its preparations after washing; and grease the wheels of our carriages with another to make them run smoothly. Finally, we use the oil to burn in our reading-lamps, and light ourselves at last to bed with stearine-candles. Altogether, an amateur census of a single small English cottage results in the startling discovery that it contains twenty-seven distinct articles which owe their origin in one way or another to the cocoa-nut palm. And yet we affect, in our black ingratitude, to despise the question of the milk in the cocoa-nut.—Cornhill Magazine.
By Dr. A. B. M. LANCASTER.
THE average length of human life in civilized countries is calculated to be about thirty-three years. This mean applies to the whole of the population of a country. But certain distinctions may be made, between different professions for example, among which considerable variations are observable. It is easy to believe that some professions would have the general effect of increasing the probable duration of life, while others would abridge it. It is generally admitted that men devoted to scientific pursuits enjoy the expectation of a considerably longer life than the average. We have been curious enough to inquire how much foundation for this opinion there is in the case of astronomers, whose observations, calculations, and studies imperiously require a quiet, sedentary, and regular life. Our investigation has been facilitated by MM. Houzeau and Lancaster's "Bibliographie Générale de l'Astronomie," in the biographical chapter of which we found all the information we needed. In this chapter are given the date of birth and death of 1,741 astronomers, of periods reaching from the most ancient times to our own days. Calculating the mean length of life of the whole 1,741, we have found it to be sixty-four years and three months. Fully to appreciate the value of this figure, we must compare it with that representing the average expectation of life at the age at which the astronomer may be supposed to have begun his career. If we fix this age at eighteen years, the person enjoys an average expectation, according to the mortality-tables, of living to sixty-one years. The astronomer, then, enjoys an advantage equivalent to an additional expectation of three years and three months. If we examine the ages to which they actually lived, we find that, out of a thousand astronomers, 596 lived to be seventy years old; 260 to between seventy and seventy-nine; 126 to between eighty and eighty-nine; 15 to between ninety and ninety-nine; and three to be over a hundred years old.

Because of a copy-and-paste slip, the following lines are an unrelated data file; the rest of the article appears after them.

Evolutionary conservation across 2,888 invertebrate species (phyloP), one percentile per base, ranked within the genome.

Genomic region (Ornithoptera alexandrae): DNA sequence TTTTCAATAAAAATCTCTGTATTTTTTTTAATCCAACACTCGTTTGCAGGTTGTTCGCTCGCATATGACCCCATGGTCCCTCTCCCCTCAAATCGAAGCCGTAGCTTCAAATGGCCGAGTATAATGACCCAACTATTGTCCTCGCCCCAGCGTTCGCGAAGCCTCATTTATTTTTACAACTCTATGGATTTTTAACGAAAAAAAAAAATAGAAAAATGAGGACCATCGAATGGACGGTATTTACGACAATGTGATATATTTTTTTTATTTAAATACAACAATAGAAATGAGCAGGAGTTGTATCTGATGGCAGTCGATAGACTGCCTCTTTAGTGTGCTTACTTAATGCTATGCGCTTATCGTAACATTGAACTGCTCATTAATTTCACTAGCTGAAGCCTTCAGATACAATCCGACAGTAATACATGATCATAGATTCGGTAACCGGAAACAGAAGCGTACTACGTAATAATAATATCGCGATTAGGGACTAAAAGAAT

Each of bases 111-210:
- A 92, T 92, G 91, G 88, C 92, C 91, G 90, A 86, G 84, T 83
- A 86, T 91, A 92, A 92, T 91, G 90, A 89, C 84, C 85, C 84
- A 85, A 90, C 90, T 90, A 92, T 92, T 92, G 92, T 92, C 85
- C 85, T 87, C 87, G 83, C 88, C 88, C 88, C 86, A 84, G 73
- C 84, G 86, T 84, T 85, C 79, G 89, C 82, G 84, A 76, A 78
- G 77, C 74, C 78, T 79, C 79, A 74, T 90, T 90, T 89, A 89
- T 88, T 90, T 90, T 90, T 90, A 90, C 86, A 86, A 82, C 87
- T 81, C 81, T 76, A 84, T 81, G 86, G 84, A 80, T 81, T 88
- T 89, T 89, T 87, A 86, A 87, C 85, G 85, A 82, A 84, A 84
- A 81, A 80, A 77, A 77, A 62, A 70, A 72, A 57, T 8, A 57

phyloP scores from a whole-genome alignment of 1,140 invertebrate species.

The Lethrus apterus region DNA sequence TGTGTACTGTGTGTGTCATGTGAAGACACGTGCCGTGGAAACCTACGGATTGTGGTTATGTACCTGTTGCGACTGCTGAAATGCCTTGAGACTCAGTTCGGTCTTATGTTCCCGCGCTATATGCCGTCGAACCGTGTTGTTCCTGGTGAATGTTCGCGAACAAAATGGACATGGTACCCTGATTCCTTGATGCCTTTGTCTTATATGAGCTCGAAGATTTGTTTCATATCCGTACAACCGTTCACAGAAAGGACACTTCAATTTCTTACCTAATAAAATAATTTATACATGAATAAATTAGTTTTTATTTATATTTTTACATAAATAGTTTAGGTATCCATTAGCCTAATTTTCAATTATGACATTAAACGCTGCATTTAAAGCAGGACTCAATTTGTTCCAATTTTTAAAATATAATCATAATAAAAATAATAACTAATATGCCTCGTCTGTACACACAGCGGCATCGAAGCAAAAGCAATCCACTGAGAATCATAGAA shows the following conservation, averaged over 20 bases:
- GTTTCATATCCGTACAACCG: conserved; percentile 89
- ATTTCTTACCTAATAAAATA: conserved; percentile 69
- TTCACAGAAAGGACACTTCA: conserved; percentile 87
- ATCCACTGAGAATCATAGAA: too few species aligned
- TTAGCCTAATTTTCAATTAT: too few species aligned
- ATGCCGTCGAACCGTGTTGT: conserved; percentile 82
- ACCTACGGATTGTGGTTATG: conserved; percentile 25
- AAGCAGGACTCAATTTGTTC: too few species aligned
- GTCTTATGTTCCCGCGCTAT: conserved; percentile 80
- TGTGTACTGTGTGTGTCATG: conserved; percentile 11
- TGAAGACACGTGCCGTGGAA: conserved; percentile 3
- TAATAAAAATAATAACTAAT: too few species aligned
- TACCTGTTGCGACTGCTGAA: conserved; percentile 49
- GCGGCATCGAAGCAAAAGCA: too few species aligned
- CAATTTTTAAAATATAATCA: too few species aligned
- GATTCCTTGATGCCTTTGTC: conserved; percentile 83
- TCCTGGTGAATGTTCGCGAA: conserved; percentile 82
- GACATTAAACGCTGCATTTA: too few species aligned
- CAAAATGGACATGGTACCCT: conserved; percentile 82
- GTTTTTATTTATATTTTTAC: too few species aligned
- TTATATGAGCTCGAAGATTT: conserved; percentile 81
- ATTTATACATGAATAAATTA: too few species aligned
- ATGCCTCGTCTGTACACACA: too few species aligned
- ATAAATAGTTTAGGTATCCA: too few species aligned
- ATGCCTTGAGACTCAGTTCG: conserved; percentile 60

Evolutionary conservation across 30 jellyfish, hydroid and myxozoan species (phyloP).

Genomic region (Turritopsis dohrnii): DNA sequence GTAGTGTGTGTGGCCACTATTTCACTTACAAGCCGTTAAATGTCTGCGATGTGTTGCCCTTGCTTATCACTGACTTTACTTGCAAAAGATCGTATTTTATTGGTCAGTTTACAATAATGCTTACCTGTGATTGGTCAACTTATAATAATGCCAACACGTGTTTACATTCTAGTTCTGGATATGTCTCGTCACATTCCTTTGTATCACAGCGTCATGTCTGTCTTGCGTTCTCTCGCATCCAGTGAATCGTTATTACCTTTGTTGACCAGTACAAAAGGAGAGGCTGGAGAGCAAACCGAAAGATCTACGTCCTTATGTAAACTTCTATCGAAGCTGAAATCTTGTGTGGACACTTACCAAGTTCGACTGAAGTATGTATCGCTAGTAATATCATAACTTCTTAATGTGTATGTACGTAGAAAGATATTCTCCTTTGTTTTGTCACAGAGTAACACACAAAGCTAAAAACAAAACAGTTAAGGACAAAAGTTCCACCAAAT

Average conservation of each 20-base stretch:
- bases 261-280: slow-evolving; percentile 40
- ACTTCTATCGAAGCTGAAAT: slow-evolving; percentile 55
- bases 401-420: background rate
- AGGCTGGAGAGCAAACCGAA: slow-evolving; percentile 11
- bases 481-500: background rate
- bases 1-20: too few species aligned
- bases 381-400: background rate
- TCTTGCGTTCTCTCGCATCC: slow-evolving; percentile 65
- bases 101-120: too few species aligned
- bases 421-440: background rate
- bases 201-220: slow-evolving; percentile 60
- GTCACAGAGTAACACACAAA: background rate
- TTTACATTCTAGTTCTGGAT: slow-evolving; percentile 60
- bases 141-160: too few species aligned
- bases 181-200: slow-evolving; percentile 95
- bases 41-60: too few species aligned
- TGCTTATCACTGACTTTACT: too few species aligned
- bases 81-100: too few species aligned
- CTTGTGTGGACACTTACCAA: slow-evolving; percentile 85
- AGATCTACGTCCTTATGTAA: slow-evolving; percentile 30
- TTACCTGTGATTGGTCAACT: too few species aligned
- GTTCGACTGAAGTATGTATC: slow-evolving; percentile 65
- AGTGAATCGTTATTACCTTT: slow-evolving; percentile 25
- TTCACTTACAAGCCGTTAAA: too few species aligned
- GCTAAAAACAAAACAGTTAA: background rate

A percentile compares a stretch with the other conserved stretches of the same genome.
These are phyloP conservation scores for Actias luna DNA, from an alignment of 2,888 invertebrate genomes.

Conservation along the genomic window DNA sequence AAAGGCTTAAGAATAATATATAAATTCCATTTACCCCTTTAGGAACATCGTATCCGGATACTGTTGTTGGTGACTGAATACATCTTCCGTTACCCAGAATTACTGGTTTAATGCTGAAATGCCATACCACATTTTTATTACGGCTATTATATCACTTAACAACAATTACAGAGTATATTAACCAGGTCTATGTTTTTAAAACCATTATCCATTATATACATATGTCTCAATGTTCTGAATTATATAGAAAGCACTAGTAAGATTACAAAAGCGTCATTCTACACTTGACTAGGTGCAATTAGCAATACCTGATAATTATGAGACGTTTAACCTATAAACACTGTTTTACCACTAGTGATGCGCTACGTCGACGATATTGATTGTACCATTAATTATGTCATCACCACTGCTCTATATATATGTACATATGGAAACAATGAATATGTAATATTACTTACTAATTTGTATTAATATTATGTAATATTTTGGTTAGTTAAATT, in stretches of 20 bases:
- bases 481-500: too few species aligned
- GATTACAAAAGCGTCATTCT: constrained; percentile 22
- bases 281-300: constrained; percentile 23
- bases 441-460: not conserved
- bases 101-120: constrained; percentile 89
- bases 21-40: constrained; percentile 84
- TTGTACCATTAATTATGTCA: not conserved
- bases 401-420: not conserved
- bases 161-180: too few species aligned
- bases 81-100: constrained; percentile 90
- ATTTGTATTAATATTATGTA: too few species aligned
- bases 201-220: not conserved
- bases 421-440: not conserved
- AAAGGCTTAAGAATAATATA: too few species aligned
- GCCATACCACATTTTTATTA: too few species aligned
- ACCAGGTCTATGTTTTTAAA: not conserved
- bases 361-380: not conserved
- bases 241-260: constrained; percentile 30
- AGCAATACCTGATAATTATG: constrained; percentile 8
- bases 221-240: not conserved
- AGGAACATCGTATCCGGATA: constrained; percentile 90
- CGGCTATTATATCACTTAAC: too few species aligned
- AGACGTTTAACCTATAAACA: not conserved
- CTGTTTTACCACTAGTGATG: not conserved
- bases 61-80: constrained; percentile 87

Taking a population in mass, say that of Belgium, of a thousand